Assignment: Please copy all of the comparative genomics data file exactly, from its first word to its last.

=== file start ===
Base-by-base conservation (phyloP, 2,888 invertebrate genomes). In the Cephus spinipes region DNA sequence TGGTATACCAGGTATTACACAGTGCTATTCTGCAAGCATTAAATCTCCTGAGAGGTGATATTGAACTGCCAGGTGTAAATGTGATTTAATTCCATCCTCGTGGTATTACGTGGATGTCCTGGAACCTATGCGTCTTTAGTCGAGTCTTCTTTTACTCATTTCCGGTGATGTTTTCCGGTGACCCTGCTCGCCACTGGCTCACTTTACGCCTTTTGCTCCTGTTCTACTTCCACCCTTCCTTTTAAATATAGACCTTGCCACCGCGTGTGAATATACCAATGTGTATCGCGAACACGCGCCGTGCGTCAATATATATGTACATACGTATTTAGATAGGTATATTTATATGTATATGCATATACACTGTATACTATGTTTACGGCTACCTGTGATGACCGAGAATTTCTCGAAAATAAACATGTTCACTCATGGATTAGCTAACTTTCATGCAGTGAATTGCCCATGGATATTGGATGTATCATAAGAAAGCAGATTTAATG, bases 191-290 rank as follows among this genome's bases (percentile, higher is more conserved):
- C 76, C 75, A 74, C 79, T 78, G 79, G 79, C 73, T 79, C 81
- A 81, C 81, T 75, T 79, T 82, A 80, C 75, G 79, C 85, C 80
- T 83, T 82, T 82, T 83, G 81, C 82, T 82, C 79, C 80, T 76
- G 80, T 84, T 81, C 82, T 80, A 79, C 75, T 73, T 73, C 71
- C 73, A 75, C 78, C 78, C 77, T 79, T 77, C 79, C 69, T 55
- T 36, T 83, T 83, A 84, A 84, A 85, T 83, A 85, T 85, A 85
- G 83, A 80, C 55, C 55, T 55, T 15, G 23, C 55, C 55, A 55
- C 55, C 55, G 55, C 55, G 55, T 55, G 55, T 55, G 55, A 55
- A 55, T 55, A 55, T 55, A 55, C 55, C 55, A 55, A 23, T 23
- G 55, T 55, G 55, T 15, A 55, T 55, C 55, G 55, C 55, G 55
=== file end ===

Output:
Base-by-base conservation (phyloP, 2,888 invertebrate genomes). In the Cephus spinipes region DNA sequence TGGTATACCAGGTATTACACAGTGCTATTCTGCAAGCATTAAATCTCCTGAGAGGTGATATTGAACTGCCAGGTGTAAATGTGATTTAATTCCATCCTCGTGGTATTACGTGGATGTCCTGGAACCTATGCGTCTTTAGTCGAGTCTTCTTTTACTCATTTCCGGTGATGTTTTCCGGTGACCCTGCTCGCCACTGGCTCACTTTACGCCTTTTGCTCCTGTTCTACTTCCACCCTTCCTTTTAAATATAGACCTTGCCACCGCGTGTGAATATACCAATGTGTATCGCGAACACGCGCCGTGCGTCAATATATATGTACATACGTATTTAGATAGGTATATTTATATGTATATGCATATACACTGTATACTATGTTTACGGCTACCTGTGATGACCGAGAATTTCTCGAAAATAAACATGTTCACTCATGGATTAGCTAACTTTCATGCAGTGAATTGCCCATGGATATTGGATGTATCATAAGAAAGCAGATTTAATG, bases 191-290 rank as follows among this genome's bases (percentile, higher is more conserved):
- C 76, C 75, A 74, C 79, T 78, G 79, G 79, C 73, T 79, C 81
- A 81, C 81, T 75, T 79, T 82, A 80, C 75, G 79, C 85, C 80
- T 83, T 82, T 82, T 83, G 81, C 82, T 82, C 79, C 80, T 76
- G 80, T 84, T 81, C 82, T 80, A 79, C 75, T 73, T 73, C 71
- C 73, A 75, C 78, C 78, C 77, T 79, T 77, C 79, C 69, T 55
- T 36, T 83, T 83, A 84, A 84, A 85, T 83, A 85, T 85, A 85
- G 83, A 80, C 55, C 55, T 55, T 15, G 23, C 55, C 55, A 55
- C 55, C 55, G 55, C 55, G 55, T 55, G 55, T 55, G 55, A 55
- A 55, T 55, A 55, T 55, A 55, C 55, C 55, A 55, A 23, T 23
- G 55, T 55, G 55, T 15, A 55, T 55, C 55, G 55, C 55, G 55